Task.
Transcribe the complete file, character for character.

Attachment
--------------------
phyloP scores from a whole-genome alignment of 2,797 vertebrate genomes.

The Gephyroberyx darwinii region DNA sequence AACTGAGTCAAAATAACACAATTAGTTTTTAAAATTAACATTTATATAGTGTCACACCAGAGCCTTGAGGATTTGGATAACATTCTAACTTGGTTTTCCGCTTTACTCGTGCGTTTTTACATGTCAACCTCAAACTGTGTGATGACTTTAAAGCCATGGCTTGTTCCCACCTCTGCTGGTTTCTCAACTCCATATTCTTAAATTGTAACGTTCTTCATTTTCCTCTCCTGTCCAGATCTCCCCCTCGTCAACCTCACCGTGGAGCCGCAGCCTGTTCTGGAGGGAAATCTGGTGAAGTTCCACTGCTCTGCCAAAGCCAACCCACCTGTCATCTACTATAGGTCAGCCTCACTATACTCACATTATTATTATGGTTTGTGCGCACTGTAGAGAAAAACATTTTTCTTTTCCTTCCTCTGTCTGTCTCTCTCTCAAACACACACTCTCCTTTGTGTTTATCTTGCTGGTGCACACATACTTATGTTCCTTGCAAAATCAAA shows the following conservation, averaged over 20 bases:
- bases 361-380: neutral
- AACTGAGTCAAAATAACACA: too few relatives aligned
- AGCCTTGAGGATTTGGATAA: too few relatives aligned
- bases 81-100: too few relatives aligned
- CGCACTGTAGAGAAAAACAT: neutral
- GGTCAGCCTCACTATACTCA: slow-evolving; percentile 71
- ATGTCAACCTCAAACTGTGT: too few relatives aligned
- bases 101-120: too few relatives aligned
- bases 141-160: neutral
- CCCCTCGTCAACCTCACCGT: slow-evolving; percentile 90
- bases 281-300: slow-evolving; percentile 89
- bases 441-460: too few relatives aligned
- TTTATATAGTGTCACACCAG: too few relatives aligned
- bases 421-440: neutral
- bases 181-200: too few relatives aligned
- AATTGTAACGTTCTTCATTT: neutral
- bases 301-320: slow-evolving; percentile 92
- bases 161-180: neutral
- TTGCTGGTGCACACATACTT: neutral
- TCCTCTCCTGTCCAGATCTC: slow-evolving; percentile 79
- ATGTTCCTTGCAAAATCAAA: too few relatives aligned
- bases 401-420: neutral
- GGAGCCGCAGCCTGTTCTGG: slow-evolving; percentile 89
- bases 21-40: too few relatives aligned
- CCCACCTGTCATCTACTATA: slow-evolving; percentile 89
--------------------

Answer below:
phyloP scores from a whole-genome alignment of 2,797 vertebrate genomes.

The Gephyroberyx darwinii region DNA sequence AACTGAGTCAAAATAACACAATTAGTTTTTAAAATTAACATTTATATAGTGTCACACCAGAGCCTTGAGGATTTGGATAACATTCTAACTTGGTTTTCCGCTTTACTCGTGCGTTTTTACATGTCAACCTCAAACTGTGTGATGACTTTAAAGCCATGGCTTGTTCCCACCTCTGCTGGTTTCTCAACTCCATATTCTTAAATTGTAACGTTCTTCATTTTCCTCTCCTGTCCAGATCTCCCCCTCGTCAACCTCACCGTGGAGCCGCAGCCTGTTCTGGAGGGAAATCTGGTGAAGTTCCACTGCTCTGCCAAAGCCAACCCACCTGTCATCTACTATAGGTCAGCCTCACTATACTCACATTATTATTATGGTTTGTGCGCACTGTAGAGAAAAACATTTTTCTTTTCCTTCCTCTGTCTGTCTCTCTCTCAAACACACACTCTCCTTTGTGTTTATCTTGCTGGTGCACACATACTTATGTTCCTTGCAAAATCAAA shows the following conservation, averaged over 20 bases:
- bases 361-380: neutral
- AACTGAGTCAAAATAACACA: too few relatives aligned
- AGCCTTGAGGATTTGGATAA: too few relatives aligned
- bases 81-100: too few relatives aligned
- CGCACTGTAGAGAAAAACAT: neutral
- GGTCAGCCTCACTATACTCA: slow-evolving; percentile 71
- ATGTCAACCTCAAACTGTGT: too few relatives aligned
- bases 101-120: too few relatives aligned
- bases 141-160: neutral
- CCCCTCGTCAACCTCACCGT: slow-evolving; percentile 90
- bases 281-300: slow-evolving; percentile 89
- bases 441-460: too few relatives aligned
- TTTATATAGTGTCACACCAG: too few relatives aligned
- bases 421-440: neutral
- bases 181-200: too few relatives aligned
- AATTGTAACGTTCTTCATTT: neutral
- bases 301-320: slow-evolving; percentile 92
- bases 161-180: neutral
- TTGCTGGTGCACACATACTT: neutral
- TCCTCTCCTGTCCAGATCTC: slow-evolving; percentile 79
- ATGTTCCTTGCAAAATCAAA: too few relatives aligned
- bases 401-420: neutral
- GGAGCCGCAGCCTGTTCTGG: slow-evolving; percentile 89
- bases 21-40: too few relatives aligned
- CCCACCTGTCATCTACTATA: slow-evolving; percentile 89